It’s no secret that I love reading. It’s also no secret that I absolutely adore my grand-darlings. All six of them. While I don’t get to see them as often as I would like, I always enjoy walking in the door and being (lovingly) attacked by hugs, cries of “Grammy!” and snuggles.
There are so many activities I love doing with them – we make homemade slime, we’ve made homemade ravioli, sometimes I send them Grammy’s Craft of the Month Club when I’ll be away for a while – but my favorite thing is reading with those children. It develops the strongest bonds for us. Even at their different stages, they all love curling up in my lap and diving into a story together.
Why Reading to Your Grandchildren (Or Your Kids!) is so Important
I’m probably fairly loud about my belief that my grand-darlings are very advanced for their ages. Of course, I may be a teeny bit biased but I’m also sure I’m exactly right. But really, they are so stinking smart (sometimes, too much for their own good). Both sets of parents enjoy reading with their littles and I’m so very proud of them for taking the time. Especially in a world of screen time overload and chronic busyness, it’s so precious to see families reading together. Someone told me not too long ago that there’s no app to replace your lap and you better believe I shared it with my boys and their families about five seconds later.
And it’s not just me who says reading is important! Here’s Exhibit A. (It’s actually the only Exhibit I need.) As this infographic shows, children that read 20 minutes each day will know 1.8 million words by the time they hit 6th grade. That is bananas! I’m not sure I know that many words.
It’s not just vocabulary that concerns me. It’s the ability to use their imaginations and learn about empathy between the pages. Reading helps children learn about different cultures, and views, and people, and worlds. It’s about one day being able to read all of Grammy’s books and maybe telling their closest 1,000 friends to buy a copy. (Ok, ok, just kidding on that last part.)
Best Children’s Books for your Grand-darlings (Or Your Own Little Ones!)
Now is the time of year when grandmothers start thinking about those Christmas gifts for their grand-darlings. Well, I’ve done some of the groundwork for you. Without a doubt, books are the very best gift you can give. I’ve picked out a few of the best ones right now. Of course, you can’t go wrong with the classics, but recent titles can also become bookshelf mainstays. Here are 10 great reads that my grandkids and I love right now.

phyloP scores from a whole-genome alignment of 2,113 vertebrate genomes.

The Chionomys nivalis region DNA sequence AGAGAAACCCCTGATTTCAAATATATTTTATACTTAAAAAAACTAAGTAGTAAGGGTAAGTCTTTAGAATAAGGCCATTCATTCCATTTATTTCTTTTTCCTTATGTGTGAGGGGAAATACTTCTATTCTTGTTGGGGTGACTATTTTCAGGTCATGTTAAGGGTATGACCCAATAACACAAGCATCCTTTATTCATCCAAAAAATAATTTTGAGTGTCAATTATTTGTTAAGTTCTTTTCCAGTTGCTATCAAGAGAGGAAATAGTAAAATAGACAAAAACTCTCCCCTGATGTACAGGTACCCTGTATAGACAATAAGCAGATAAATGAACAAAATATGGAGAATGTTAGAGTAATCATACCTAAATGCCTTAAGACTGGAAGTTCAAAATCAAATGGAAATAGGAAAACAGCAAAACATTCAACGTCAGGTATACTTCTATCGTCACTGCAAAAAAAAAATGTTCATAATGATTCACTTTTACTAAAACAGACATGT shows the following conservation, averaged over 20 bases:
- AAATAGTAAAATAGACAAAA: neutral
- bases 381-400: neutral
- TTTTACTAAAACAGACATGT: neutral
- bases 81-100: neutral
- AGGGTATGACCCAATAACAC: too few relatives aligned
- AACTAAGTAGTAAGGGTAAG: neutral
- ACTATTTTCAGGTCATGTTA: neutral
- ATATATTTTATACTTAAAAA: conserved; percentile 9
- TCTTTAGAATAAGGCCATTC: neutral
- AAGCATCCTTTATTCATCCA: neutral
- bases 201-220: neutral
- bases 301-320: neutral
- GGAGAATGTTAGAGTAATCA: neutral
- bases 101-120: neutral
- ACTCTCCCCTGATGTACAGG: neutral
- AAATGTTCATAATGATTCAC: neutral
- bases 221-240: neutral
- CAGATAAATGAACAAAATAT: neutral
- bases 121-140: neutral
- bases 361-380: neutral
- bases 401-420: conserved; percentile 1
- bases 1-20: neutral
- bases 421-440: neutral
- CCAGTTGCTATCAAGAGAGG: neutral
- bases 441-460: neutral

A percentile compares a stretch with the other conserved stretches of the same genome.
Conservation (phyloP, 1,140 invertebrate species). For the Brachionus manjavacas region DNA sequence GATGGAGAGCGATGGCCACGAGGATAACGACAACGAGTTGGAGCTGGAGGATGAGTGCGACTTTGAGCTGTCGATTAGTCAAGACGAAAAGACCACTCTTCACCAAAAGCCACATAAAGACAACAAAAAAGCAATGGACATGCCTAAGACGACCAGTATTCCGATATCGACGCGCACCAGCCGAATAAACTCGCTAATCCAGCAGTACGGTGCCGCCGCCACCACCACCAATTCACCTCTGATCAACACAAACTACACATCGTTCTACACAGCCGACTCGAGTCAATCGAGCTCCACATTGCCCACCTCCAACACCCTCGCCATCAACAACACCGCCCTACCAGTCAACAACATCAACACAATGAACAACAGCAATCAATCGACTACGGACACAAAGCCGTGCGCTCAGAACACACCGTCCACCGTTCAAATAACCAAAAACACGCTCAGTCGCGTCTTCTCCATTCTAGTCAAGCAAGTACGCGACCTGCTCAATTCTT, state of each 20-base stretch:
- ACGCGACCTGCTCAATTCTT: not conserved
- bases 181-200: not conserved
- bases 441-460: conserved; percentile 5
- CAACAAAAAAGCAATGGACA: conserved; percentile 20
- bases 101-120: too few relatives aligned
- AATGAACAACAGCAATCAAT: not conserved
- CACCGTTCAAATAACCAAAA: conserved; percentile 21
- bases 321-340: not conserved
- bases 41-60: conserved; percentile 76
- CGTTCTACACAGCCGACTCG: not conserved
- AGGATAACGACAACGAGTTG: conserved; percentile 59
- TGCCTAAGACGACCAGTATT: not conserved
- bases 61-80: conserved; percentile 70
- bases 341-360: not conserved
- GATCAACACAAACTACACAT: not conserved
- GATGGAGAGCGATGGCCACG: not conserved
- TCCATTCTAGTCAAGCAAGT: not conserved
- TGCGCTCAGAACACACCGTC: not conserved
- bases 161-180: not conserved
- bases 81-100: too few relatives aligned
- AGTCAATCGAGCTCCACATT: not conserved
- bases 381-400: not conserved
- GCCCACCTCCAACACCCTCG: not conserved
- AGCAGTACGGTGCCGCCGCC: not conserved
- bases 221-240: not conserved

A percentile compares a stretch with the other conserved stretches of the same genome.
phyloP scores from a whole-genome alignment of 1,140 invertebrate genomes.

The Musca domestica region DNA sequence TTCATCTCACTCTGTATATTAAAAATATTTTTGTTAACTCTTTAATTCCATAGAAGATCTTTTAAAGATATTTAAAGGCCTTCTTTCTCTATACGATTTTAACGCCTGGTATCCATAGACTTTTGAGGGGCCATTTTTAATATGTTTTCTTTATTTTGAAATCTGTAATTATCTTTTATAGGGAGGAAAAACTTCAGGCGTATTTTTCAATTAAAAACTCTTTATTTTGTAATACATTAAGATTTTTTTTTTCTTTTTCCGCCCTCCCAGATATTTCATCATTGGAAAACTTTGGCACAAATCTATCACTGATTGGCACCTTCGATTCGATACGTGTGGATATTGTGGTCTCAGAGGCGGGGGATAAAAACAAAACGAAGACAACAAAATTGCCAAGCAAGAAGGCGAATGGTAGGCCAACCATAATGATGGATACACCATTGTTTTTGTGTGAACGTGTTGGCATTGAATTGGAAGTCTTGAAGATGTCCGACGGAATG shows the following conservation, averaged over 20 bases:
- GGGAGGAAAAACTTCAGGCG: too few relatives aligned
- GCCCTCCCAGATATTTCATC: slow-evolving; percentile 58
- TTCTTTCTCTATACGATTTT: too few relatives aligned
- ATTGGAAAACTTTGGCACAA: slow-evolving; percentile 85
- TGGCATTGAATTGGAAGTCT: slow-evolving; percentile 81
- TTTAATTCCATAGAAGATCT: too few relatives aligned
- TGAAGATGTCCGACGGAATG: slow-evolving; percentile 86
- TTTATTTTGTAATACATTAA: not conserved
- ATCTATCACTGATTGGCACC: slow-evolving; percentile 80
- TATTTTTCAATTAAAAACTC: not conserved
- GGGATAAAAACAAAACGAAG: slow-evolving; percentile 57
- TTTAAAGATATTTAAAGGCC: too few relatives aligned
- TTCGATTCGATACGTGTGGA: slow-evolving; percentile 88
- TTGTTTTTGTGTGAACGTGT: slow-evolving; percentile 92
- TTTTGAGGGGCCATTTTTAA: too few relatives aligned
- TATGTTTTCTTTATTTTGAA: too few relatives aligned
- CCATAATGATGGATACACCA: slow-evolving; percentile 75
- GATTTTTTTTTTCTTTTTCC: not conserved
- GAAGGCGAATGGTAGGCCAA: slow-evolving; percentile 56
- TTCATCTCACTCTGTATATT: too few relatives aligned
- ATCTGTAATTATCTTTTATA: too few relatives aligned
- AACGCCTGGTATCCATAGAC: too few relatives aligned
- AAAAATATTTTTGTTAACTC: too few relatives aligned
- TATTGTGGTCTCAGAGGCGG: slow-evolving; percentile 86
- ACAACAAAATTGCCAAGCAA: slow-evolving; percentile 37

“You stole my name,” said the chicken to the chickenhawk, cat to the catfish, bull to the bulltrout and so on. How and why did some animals get named after other animals? Can you figure out why? Does it makes any sense? How many more can you think of?
Dragons love tacos. They love chicken tacos, beef tacos, great big tacos, and teeny tiny tacos. So if you want to lure a bunch of dragons to your party, you should definitely serve tacos. Unfortunately, where there are tacos, there is also salsa. And if a dragon accidentally eats spicy salsa . . . oh, boy. You’re in red-hot trouble.
Jeffrey Turner, a dear friend and the author and illustrator of the witty and wonderful Who Broke the Vase?, returns with a story about a rabbit who believes he can be anything he imagines. But when he meets a bat hanging upside down from a tree, he finds out he’s not the only one who thinks that way!
Inspired by real-life makers Ada Lovelace and Marie Curie, this beloved #1 bestseller champions STEM, girl power and women scientists in a rollicking celebration of curiosity, the power perseverance, and the importance of asking “Why?”
This is the story of one brilliant idea and the child who helps to bring it into the world. As the child’s confidence grows, so does the idea itself. And then, one day, something amazing happens. This is a story for anyone, at any age, who’s ever had an idea that seemed a little too big, too odd, too difficult. It’s a story to inspire you to welcome that idea, to give it some space to grow, and to see what happens next. Because your idea isn’t going anywhere. In fact, it’s just getting started.
New York Times bestselling author Lemony Snicket sheds light on the way bad moods come and go.
A poetic, beautifully illustrated picture book inspired by Ode to the Onion by Chilean poet Pablo Neruda (1904–1973). Pablo has a lunch date with his friend Matilde, who shows the moody poet her garden. Where Pablo sees conflict and sadness, Matilde sees love and hope. The story is less a biography of Neruda and his muse, Matilde Urrutia (1912–1985), and more a simple ode to a vegetable that is humble and luminous, dark and light, gloomy and glad, full of grief and full of joy—just like life.
Friends come in all sorts of shapes and sizes. In Amos McGee’s case, all sorts of species, too! Every day he spends a little bit of time with each of his friends at the zoo, running races with the tortoise, keeping the shy penguin company, and even reading bedtime stories to the owl. But when Amos is too sick to make it to the zoo, his animal friends decide it’s time they returned the favor.
From the award-winning creator of My Dad Used to Be So Cool and Tough Guys Have Feelings Too comes a charming picture book inspired by the true story of Mary Edwards Walker, a trailblazing 19th-century doctor who was arrested many times for wearing pants.
Read to your Grand-darlings!
No matter the book you choose, the point is that you get to spend time with them and watch their eyes light up as they gaze at the pages. Sure, you’re making them smarter and everything, but you are making memories and showing them how much you love them. And that’s just as important, if you ask me.